TV shows today, as well as movies and news today, are all based on how much rofit can be made. Companies making these shows want to reach their target demographic, so they create shows that appeal to their target audience, whether it be those of a certain age group, gender, ethnicity, religion, or belief system, and all the advertisements shown along with these different visual media target the same specific audience. Why advertise a commercial for denture cream on Hannah Montana?

Visual entertainment shapes and influences our culture by what it puts out there for us to see. There have been critics saying it promotes violence in our youth, lamorizing drugs, sex, and alcohol, while others believe that parents should simply monitor their children better. There have been instances where children who use guns on others claim that a TV show, movie, or video game inspired them to act out in this horrific manner.

While video entertainment media may glamorize all the things that we know are bad for us, it is still Just that – entertainment. We have grown as a society enough to know what influences are bad and which are good for us. We have become a society that chooses to watch reality TV over fiction, though we know that ost of them are scripted. Though visual entertainment media has helped shape American culture, Americans have in turn begun to shape visual entertainment media.

With the advancements in technology over the decades such as cable television, satellite television, and then the Internet, we now can watch what we want whenever we want, so the shows and movies being made can no longer disregard society, for it is society that will make or break a TV show, movie, or even a news show. We are also a society that cares more about artists having the ability to be omplete free in their artistic expression, and caring about our artists as human beings. Take Brittany Spears, Robert Downey Jr. or Tom Cruise for example – these are all mega-stars that at one time or another have looked bad in the public eye, either for their actions, beliefs, or both, but yet Americans have forgiven them and given them another chance, and each of them is back on top today because of the forgiveness of these stars by their fans. There are still naysayers and critics, but that comes with being in the public eye. For the most part, Americans have come to ealize that those who entertain us are humans also, and they get second chances also.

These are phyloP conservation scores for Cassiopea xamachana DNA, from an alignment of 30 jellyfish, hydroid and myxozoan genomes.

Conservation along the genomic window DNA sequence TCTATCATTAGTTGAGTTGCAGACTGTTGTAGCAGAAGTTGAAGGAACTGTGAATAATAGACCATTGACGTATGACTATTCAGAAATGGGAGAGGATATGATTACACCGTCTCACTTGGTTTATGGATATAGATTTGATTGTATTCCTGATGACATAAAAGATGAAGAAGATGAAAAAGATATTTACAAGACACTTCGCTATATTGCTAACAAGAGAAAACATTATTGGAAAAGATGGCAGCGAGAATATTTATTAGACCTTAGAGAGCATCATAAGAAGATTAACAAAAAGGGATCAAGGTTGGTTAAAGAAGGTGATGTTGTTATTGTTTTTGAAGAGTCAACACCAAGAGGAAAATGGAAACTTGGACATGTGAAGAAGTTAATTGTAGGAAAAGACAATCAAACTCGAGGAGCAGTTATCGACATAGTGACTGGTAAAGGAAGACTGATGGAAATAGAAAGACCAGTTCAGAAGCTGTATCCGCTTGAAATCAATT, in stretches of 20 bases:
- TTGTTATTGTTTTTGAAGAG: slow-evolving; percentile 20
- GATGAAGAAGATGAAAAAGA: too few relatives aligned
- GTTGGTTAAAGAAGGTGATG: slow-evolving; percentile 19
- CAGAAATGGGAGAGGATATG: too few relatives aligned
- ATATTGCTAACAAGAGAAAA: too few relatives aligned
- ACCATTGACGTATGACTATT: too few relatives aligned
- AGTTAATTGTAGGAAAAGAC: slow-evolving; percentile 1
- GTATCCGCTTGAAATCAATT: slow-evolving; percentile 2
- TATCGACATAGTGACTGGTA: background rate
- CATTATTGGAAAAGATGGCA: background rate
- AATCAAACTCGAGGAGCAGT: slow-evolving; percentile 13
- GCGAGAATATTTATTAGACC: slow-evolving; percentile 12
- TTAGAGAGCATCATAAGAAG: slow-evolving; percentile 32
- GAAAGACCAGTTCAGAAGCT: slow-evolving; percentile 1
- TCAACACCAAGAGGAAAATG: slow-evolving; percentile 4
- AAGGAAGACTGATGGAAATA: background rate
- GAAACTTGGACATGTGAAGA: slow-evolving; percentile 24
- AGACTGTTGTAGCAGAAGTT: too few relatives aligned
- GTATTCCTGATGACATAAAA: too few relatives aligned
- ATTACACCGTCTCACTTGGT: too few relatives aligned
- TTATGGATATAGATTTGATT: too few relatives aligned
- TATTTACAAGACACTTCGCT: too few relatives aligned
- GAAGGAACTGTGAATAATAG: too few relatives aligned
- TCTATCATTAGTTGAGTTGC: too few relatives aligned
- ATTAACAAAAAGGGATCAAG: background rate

They have also come to be role models for youth, showing them how bad drugs can be for someone, and then also showing them that with hard work, faith, and strength anyone can beat their demons and get back on their feet, so the influence visual entertainment media has on society is positive for the most part, but there will always be things out there affecting anyone who sees it negatively. This is why we monitor what our children watch, but not everything can be monitored, so this is why e teach our children what is right and what is wrong and that not everything depicted in TV and movies is real.

We, as a society, have come to see visual entertainment media as a way of life; therefore most could not live without it. Americans have shaped visual entertainment media as much as visual entertainment media has shaped American culture and its values (Lule, 2012). Reference Lule,J. (2012) Exploring media and culture (1st. ed. ) Irvington, NY: Flat World Knowledge, Inc Hum,’176 . – Retri from University of Phoenix Media and American Culture- september 7, 2013